If the movies are going to treat Oscar Isaac like the magnetic, soulful gem that he is, they need to avoid saddling him with airless slogs like “The Promise.” This well-meaning epic about a rarely-dramatized tragedy — the Armenian genocide coinciding with World War I — operates from the same sweep-with-suds playbook that’s turned many an important historical subject into facile timeline melodrama.
Director, co-writer and frequent war dramatist Terry George (“Hotel Rwanda,” “Some Mother’s Son”) makes a glossy grab for the David Lean brass ring, and it certainly benefits from someone like Isaac front and center. The actor stars as a bright, conscientious medical student caught up in the worsening tensions between Turkish Muslims and Armenian Christians in the waning years of the Ottoman Empire.
“The Promise” is also no slouch when it comes to the laudable work of the costumers, location scouts and designers who helped mount this made-for-the-big-screen production. The film’s unequivocal message — that ethno-religious slaughter occurred at the hands of the Turks — is to be commended, since even Turkey still won’t call what happened genocide.
But stories swaddled in such horrific events are tricky exercises when the effort to entertain with beautiful stars and a clichéd love story collides with the reality of a death march that killed 1.6 million people. As earnest as its “Doctor Zhivago” intentions are, “The Promise” will invariably test your tolerance for will-they-won’t-they romance, and for the draggy three-act drumbeat of peril, survival and coincidence.
It’s 1914 when Isaac’s character, village apothecary Michael Boghosian, decides to enter into a marriage pact with demure beauty Maral (Angela Sarafyan). Receiving a tuition-paying dowry is the only way he’s going to get out of his tight-knit but unsophisticated mountain town to study medicine in Constantinople so he can bring modern doctoring back home.
For a solid chunk of screen time, the movie breezily conveys the intoxicating possibility of a cosmopolitan city, thanks to the burnished sweep of Javier Aguirresarobe’s cinematography, and Gabriel Yared’s old-fashioned score. Michael settles into his studies in Constantinople, living with a gregarious relative of his father, befriending a raffish Turkish classmate, and — uh oh — becoming drawn to the worldly charms of Ana (Charlotte Le Bon, “The Walk”), an Armenian artist just returned from Paris.
The triangle is completed by Ana’s boyfriend Chris (Christian Bale), an American journalist sniffing out the increasingly-worrisome friendship between the Turks and the Germans, despite the deepening bond happening right under his nose.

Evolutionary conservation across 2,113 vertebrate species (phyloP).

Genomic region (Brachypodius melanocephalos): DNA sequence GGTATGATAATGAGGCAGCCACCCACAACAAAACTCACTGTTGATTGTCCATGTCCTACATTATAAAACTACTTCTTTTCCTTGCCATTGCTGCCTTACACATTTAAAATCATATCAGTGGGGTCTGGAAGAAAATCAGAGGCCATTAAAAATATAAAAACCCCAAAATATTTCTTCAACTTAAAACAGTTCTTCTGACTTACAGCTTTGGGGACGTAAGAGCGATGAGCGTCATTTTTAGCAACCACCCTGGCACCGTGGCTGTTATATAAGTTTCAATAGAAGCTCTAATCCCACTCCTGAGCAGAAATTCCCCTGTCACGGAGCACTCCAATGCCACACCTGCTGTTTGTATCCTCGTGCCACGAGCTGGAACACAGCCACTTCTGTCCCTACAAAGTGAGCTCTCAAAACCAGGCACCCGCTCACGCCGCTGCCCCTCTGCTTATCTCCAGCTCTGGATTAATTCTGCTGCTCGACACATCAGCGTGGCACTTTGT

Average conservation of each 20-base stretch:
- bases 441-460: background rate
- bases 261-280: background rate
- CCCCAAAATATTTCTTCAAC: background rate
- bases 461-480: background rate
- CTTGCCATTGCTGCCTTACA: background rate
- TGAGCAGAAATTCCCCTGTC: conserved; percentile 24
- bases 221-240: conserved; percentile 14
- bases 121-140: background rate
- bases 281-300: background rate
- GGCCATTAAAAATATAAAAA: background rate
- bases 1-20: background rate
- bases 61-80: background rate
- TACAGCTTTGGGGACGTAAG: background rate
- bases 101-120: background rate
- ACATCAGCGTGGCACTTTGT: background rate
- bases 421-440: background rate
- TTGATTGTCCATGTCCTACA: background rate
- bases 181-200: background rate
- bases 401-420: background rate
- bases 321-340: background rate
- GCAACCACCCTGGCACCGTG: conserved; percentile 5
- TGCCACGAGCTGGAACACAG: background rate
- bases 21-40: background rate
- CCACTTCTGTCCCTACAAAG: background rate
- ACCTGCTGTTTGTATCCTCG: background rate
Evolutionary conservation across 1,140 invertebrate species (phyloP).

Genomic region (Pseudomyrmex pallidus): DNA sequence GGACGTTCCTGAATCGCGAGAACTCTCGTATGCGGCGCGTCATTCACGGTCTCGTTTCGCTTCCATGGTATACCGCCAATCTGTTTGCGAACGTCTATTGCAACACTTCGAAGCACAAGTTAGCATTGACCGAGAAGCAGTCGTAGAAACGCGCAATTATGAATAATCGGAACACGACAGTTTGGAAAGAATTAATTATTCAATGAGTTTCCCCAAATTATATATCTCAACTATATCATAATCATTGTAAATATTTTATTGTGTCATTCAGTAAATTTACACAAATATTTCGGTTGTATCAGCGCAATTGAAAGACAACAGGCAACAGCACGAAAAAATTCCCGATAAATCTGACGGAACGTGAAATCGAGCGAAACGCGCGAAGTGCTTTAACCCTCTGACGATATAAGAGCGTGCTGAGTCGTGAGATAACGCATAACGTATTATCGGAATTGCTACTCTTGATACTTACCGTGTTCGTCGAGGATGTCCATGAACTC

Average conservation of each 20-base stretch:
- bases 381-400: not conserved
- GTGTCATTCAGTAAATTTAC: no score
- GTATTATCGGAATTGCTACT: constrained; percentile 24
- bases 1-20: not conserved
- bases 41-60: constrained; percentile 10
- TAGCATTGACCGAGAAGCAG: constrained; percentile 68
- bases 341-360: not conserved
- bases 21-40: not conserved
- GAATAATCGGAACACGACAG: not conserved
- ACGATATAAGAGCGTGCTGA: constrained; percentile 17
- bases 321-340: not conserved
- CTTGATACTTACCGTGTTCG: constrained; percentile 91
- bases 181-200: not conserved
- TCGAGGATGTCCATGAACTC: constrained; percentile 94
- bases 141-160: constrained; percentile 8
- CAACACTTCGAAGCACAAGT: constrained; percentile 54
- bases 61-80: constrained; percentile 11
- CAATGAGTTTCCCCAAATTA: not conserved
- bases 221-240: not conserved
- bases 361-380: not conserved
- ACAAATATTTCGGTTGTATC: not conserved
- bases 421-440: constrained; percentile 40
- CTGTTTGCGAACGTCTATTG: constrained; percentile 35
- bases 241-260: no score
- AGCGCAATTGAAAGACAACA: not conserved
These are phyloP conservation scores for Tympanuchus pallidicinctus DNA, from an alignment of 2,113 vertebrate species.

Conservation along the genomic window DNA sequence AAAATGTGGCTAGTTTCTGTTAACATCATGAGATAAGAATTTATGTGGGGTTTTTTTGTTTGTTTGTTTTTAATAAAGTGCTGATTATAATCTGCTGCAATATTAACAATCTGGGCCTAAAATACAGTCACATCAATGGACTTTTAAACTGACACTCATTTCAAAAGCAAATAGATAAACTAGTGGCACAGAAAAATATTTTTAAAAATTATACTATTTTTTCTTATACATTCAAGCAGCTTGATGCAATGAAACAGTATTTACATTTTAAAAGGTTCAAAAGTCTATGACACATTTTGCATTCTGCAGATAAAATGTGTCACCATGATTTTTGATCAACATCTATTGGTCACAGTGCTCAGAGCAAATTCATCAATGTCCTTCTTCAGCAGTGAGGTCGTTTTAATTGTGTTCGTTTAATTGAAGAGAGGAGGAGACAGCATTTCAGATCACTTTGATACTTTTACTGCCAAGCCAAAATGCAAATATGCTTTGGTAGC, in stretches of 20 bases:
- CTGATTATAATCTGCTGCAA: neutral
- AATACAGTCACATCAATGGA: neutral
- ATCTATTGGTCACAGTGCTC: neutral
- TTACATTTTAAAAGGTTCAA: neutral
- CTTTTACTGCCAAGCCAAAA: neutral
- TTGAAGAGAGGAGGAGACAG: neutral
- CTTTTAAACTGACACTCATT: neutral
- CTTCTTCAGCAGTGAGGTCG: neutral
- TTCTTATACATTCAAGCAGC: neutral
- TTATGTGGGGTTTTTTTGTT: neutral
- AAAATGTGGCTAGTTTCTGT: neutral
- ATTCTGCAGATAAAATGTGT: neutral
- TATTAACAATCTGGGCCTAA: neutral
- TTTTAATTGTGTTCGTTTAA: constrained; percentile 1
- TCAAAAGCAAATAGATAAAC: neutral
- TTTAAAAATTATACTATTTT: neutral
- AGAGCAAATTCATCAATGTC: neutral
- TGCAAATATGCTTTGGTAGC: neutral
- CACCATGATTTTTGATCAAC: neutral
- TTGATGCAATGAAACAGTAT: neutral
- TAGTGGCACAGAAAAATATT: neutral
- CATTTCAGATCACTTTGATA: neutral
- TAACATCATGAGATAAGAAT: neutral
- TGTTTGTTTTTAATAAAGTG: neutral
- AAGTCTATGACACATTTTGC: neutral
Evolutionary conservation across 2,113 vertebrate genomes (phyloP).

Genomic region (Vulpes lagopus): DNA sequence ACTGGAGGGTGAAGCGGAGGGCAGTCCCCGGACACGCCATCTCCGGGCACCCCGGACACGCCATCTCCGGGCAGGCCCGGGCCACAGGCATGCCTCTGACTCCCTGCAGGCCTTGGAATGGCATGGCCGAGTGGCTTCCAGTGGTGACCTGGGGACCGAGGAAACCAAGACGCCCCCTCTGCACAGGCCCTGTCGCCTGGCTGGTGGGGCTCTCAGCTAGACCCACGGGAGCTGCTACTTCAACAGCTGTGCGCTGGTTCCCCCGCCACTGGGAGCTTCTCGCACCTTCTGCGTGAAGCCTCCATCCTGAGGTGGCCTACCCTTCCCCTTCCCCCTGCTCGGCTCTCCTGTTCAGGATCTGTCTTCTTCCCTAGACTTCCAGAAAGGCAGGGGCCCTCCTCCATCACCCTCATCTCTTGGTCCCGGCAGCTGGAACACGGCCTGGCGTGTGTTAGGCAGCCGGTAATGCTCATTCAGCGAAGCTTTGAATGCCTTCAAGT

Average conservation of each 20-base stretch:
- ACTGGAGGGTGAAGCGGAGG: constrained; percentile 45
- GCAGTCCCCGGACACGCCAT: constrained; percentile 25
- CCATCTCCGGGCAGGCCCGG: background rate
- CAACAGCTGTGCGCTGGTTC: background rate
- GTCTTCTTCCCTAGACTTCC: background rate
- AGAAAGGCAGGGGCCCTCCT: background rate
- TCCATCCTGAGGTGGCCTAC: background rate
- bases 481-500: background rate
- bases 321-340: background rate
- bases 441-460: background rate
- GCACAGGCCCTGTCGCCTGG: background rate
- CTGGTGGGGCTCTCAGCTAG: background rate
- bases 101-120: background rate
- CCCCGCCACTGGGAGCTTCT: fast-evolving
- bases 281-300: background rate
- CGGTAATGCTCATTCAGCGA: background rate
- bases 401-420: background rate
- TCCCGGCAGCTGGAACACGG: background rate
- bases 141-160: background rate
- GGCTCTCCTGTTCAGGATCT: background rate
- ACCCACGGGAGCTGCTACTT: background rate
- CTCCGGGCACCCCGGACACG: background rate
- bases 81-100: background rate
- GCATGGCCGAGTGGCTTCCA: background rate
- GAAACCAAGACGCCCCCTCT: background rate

When war breaks out, it turns Turks into militant nationalists, Armenians into a convenient enemy, and, in the movie’s orbit, its characters into the kind of geopolitical pawns you’ve seen countless times before, only moved around with much less skill in George’s and Robin Swicord’s clunky screenplay. It’s one thing for Michael and Ana to realistically grow close after a nighttime clash on the street with violent Turks, another for them to be given the trite wound-dressing-leads-to-intimacy followup scene.
Chris, meanwhile, is now off in his own intrepid-correspondent movie, following the clues that point to what the Turks have in mind; whether we’re supposed to take him as a war-movie lead or a romance-movie cuckold is never entirely clear. (Bale, set of jaw and stern of voice, clearly prefers the heroics.)
The journey for Michael, on the other hand, is one of betrayal, arrest, enforced labor (where he meets an embittered ex-clown played by Tom Hollander), narrow escape, a calm return to his hometown to fulfill his vow to wed Maral (and to satisfy his mother, played by Shohreh Aghdashloo). Eventually, Michael comes face-to-face with what his people are up against; fleeing once again, he encounters a river full of slaughtered Armenians, and it isn’t any surprise to discover he knows one of them. Isaac is too good an actor not to make this moment count, but the fact that a certain character’s death allows the love story to continue gives the whole scene an icky undercurrent of plot convenience.
War is hell, but dramatizing it is this movie’s undoing, as the circumstances pile up that separate, reunite and threaten the main characters, and scenes meant to crescendo with the weight of atrocity and suffering fall all too neatly into their expected story holes. Even more off-putting is the notion that depicted evidence of genocide can be used as a pivot for a final act of spirited rebellion (the real standoff at Musa Dagh), a romantic reunion, and a massive just-in-time rescue.
There’s simply no time for the impact of anything that happens to get its reflective due, because the movie is too busy reverting to the up-and-down status of Michael’s and Ana’s increasingly inconsequential relationship while lining up its next large-scale set piece.